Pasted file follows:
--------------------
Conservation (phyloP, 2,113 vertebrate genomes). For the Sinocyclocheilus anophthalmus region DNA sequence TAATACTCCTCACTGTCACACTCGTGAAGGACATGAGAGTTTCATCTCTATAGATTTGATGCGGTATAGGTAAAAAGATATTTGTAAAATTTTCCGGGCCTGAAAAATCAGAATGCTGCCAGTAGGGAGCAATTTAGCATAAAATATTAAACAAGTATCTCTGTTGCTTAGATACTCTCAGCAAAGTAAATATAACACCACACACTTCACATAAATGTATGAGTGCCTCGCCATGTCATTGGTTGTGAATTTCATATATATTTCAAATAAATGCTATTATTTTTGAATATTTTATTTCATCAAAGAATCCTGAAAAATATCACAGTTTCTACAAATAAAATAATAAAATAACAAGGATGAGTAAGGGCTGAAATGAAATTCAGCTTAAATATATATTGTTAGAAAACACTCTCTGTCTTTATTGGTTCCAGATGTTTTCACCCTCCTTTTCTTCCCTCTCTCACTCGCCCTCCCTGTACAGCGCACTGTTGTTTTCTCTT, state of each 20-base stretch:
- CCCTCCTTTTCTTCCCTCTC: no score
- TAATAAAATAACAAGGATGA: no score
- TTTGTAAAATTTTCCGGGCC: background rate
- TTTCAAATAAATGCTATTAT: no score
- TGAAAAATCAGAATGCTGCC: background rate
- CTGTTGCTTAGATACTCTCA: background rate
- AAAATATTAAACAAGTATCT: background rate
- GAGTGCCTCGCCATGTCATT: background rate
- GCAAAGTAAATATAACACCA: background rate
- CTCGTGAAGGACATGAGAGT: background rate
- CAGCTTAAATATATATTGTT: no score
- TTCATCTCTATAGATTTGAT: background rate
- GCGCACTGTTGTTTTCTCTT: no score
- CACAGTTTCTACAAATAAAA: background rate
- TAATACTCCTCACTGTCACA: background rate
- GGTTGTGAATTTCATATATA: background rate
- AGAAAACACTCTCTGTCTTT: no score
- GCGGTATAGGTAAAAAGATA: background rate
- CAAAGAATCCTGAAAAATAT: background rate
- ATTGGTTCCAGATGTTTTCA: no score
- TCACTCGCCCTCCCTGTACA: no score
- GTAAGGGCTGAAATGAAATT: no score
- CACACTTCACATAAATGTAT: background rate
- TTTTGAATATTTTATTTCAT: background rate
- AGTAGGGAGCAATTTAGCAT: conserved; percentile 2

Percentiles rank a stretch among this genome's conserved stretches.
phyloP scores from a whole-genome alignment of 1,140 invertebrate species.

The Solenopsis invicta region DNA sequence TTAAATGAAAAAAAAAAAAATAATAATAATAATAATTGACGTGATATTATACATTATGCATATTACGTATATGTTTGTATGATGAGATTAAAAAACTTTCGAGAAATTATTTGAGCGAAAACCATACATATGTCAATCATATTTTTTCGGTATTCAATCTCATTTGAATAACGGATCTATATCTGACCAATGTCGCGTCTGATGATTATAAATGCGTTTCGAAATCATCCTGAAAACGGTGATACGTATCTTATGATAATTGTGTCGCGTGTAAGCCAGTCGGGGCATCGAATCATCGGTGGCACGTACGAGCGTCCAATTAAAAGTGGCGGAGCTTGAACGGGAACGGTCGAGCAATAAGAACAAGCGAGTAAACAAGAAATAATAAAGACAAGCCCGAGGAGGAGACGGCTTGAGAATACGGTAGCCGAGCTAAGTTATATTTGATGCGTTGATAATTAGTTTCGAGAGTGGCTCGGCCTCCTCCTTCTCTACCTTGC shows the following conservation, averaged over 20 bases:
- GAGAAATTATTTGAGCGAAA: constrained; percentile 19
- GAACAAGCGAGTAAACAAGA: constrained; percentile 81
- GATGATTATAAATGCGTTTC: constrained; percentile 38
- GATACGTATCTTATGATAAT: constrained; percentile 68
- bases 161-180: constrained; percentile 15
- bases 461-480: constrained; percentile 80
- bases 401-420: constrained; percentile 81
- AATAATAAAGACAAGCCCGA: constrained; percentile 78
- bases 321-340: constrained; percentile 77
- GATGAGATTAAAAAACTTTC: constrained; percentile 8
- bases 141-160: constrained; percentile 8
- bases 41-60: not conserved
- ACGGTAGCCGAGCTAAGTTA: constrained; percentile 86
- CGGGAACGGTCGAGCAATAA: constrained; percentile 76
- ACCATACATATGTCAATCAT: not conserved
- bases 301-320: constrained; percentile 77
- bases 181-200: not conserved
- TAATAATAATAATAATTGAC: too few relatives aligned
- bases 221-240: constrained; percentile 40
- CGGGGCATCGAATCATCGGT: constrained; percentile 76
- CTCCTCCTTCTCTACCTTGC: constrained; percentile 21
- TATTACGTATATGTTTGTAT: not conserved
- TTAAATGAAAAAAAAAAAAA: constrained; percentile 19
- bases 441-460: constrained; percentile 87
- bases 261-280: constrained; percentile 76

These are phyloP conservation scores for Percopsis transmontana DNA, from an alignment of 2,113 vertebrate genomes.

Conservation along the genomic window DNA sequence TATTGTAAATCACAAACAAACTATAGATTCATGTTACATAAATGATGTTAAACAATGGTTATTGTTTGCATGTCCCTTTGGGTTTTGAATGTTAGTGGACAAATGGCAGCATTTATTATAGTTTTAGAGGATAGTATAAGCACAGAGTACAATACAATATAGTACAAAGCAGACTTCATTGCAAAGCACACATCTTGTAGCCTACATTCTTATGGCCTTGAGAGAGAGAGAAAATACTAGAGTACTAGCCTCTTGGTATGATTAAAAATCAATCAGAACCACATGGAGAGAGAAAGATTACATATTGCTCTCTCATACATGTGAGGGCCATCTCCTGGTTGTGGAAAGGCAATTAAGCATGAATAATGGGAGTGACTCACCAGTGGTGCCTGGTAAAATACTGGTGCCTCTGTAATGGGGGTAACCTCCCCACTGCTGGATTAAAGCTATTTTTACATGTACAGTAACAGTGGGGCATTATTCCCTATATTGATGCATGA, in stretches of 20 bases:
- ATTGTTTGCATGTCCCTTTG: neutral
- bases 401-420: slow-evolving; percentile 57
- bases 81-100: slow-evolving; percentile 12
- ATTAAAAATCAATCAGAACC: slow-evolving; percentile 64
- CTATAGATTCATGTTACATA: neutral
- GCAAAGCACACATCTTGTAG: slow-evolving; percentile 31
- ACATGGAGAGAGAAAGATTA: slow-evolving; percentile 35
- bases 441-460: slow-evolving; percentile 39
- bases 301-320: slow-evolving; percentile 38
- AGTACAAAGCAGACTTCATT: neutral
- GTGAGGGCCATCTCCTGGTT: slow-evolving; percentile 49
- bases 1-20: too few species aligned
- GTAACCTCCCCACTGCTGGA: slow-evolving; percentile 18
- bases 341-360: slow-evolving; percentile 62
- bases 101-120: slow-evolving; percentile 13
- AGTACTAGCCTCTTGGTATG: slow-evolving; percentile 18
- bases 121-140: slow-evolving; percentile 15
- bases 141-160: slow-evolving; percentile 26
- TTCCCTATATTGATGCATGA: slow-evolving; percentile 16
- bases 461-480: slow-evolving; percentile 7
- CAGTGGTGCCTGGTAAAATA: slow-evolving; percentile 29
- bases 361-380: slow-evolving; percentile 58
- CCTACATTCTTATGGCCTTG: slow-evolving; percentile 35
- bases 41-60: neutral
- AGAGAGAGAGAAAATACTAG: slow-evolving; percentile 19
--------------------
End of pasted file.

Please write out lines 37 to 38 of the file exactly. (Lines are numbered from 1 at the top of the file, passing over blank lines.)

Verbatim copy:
- AATAATAAAGACAAGCCCGA: constrained; percentile 78
- bases 321-340: constrained; percentile 77